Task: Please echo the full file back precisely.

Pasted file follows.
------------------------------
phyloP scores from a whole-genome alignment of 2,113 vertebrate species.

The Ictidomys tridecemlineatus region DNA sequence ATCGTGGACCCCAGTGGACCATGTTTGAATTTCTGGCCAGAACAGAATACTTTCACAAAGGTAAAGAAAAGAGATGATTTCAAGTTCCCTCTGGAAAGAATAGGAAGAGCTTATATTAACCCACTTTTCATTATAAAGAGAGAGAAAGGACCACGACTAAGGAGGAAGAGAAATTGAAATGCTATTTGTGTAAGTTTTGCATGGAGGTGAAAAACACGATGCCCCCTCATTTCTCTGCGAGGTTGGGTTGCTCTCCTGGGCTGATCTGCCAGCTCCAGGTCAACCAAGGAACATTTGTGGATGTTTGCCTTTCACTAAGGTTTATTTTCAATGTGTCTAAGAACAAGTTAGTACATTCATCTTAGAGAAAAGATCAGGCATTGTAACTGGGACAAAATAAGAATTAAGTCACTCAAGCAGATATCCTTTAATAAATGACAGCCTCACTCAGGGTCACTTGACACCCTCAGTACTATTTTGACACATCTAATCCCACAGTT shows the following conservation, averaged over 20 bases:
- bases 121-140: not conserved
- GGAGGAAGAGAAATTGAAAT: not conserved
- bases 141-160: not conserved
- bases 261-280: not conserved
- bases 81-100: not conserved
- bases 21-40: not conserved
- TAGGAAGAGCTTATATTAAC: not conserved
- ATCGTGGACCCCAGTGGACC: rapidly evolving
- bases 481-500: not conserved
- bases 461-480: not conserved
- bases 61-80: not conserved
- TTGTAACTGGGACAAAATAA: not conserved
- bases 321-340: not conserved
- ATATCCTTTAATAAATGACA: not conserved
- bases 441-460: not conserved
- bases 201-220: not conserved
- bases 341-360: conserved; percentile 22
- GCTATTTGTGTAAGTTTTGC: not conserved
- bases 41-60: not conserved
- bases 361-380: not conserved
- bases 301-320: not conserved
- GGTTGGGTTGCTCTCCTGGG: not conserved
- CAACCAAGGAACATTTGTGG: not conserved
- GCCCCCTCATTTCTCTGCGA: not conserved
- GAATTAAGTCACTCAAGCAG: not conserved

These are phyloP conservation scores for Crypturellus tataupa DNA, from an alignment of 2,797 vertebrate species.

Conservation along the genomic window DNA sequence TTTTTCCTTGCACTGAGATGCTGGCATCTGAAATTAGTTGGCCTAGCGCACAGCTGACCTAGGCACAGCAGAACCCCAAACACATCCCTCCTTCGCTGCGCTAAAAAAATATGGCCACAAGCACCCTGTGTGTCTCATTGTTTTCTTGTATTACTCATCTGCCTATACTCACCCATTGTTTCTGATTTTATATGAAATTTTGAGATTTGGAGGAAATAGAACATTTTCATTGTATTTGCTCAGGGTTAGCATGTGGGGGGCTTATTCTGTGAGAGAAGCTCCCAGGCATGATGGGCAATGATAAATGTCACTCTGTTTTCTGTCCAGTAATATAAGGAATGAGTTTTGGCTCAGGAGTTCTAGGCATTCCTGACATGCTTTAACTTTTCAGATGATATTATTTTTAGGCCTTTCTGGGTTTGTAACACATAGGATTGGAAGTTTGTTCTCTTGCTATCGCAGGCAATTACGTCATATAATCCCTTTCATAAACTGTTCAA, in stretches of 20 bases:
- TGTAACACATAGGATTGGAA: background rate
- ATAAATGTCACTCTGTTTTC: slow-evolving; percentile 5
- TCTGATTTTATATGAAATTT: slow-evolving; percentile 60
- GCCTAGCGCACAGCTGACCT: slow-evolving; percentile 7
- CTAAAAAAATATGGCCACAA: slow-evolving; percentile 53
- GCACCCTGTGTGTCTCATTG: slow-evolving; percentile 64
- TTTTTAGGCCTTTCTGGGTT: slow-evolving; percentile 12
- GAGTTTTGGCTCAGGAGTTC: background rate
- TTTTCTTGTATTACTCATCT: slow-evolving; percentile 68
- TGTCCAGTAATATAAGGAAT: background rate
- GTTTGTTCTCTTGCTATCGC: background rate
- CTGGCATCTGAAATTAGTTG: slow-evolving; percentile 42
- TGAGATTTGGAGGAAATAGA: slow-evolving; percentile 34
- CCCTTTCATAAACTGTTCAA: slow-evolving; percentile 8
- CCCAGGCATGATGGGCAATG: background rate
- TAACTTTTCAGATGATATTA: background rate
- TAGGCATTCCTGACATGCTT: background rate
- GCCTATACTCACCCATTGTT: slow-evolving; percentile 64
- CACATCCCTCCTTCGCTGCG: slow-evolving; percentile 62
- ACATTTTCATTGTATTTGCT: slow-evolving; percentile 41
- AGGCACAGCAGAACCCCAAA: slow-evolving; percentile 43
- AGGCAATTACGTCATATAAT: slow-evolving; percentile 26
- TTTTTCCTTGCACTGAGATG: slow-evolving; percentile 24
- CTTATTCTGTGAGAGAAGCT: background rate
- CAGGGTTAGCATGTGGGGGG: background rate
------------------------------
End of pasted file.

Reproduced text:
phyloP scores from a whole-genome alignment of 2,113 vertebrate species.

The Ictidomys tridecemlineatus region DNA sequence ATCGTGGACCCCAGTGGACCATGTTTGAATTTCTGGCCAGAACAGAATACTTTCACAAAGGTAAAGAAAAGAGATGATTTCAAGTTCCCTCTGGAAAGAATAGGAAGAGCTTATATTAACCCACTTTTCATTATAAAGAGAGAGAAAGGACCACGACTAAGGAGGAAGAGAAATTGAAATGCTATTTGTGTAAGTTTTGCATGGAGGTGAAAAACACGATGCCCCCTCATTTCTCTGCGAGGTTGGGTTGCTCTCCTGGGCTGATCTGCCAGCTCCAGGTCAACCAAGGAACATTTGTGGATGTTTGCCTTTCACTAAGGTTTATTTTCAATGTGTCTAAGAACAAGTTAGTACATTCATCTTAGAGAAAAGATCAGGCATTGTAACTGGGACAAAATAAGAATTAAGTCACTCAAGCAGATATCCTTTAATAAATGACAGCCTCACTCAGGGTCACTTGACACCCTCAGTACTATTTTGACACATCTAATCCCACAGTT shows the following conservation, averaged over 20 bases:
- bases 121-140: not conserved
- GGAGGAAGAGAAATTGAAAT: not conserved
- bases 141-160: not conserved
- bases 261-280: not conserved
- bases 81-100: not conserved
- bases 21-40: not conserved
- TAGGAAGAGCTTATATTAAC: not conserved
- ATCGTGGACCCCAGTGGACC: rapidly evolving
- bases 481-500: not conserved
- bases 461-480: not conserved
- bases 61-80: not conserved
- TTGTAACTGGGACAAAATAA: not conserved
- bases 321-340: not conserved
- ATATCCTTTAATAAATGACA: not conserved
- bases 441-460: not conserved
- bases 201-220: not conserved
- bases 341-360: conserved; percentile 22
- GCTATTTGTGTAAGTTTTGC: not conserved
- bases 41-60: not conserved
- bases 361-380: not conserved
- bases 301-320: not conserved
- GGTTGGGTTGCTCTCCTGGG: not conserved
- CAACCAAGGAACATTTGTGG: not conserved
- GCCCCCTCATTTCTCTGCGA: not conserved
- GAATTAAGTCACTCAAGCAG: not conserved

These are phyloP conservation scores for Crypturellus tataupa DNA, from an alignment of 2,797 vertebrate species.

Conservation along the genomic window DNA sequence TTTTTCCTTGCACTGAGATGCTGGCATCTGAAATTAGTTGGCCTAGCGCACAGCTGACCTAGGCACAGCAGAACCCCAAACACATCCCTCCTTCGCTGCGCTAAAAAAATATGGCCACAAGCACCCTGTGTGTCTCATTGTTTTCTTGTATTACTCATCTGCCTATACTCACCCATTGTTTCTGATTTTATATGAAATTTTGAGATTTGGAGGAAATAGAACATTTTCATTGTATTTGCTCAGGGTTAGCATGTGGGGGGCTTATTCTGTGAGAGAAGCTCCCAGGCATGATGGGCAATGATAAATGTCACTCTGTTTTCTGTCCAGTAATATAAGGAATGAGTTTTGGCTCAGGAGTTCTAGGCATTCCTGACATGCTTTAACTTTTCAGATGATATTATTTTTAGGCCTTTCTGGGTTTGTAACACATAGGATTGGAAGTTTGTTCTCTTGCTATCGCAGGCAATTACGTCATATAATCCCTTTCATAAACTGTTCAA, in stretches of 20 bases:
- TGTAACACATAGGATTGGAA: background rate
- ATAAATGTCACTCTGTTTTC: slow-evolving; percentile 5
- TCTGATTTTATATGAAATTT: slow-evolving; percentile 60
- GCCTAGCGCACAGCTGACCT: slow-evolving; percentile 7
- CTAAAAAAATATGGCCACAA: slow-evolving; percentile 53
- GCACCCTGTGTGTCTCATTG: slow-evolving; percentile 64
- TTTTTAGGCCTTTCTGGGTT: slow-evolving; percentile 12
- GAGTTTTGGCTCAGGAGTTC: background rate
- TTTTCTTGTATTACTCATCT: slow-evolving; percentile 68
- TGTCCAGTAATATAAGGAAT: background rate
- GTTTGTTCTCTTGCTATCGC: background rate
- CTGGCATCTGAAATTAGTTG: slow-evolving; percentile 42
- TGAGATTTGGAGGAAATAGA: slow-evolving; percentile 34
- CCCTTTCATAAACTGTTCAA: slow-evolving; percentile 8
- CCCAGGCATGATGGGCAATG: background rate
- TAACTTTTCAGATGATATTA: background rate
- TAGGCATTCCTGACATGCTT: background rate
- GCCTATACTCACCCATTGTT: slow-evolving; percentile 64
- CACATCCCTCCTTCGCTGCG: slow-evolving; percentile 62
- ACATTTTCATTGTATTTGCT: slow-evolving; percentile 41
- AGGCACAGCAGAACCCCAAA: slow-evolving; percentile 43
- AGGCAATTACGTCATATAAT: slow-evolving; percentile 26
- TTTTTCCTTGCACTGAGATG: slow-evolving; percentile 24
- CTTATTCTGTGAGAGAAGCT: background rate
- CAGGGTTAGCATGTGGGGGG: background rate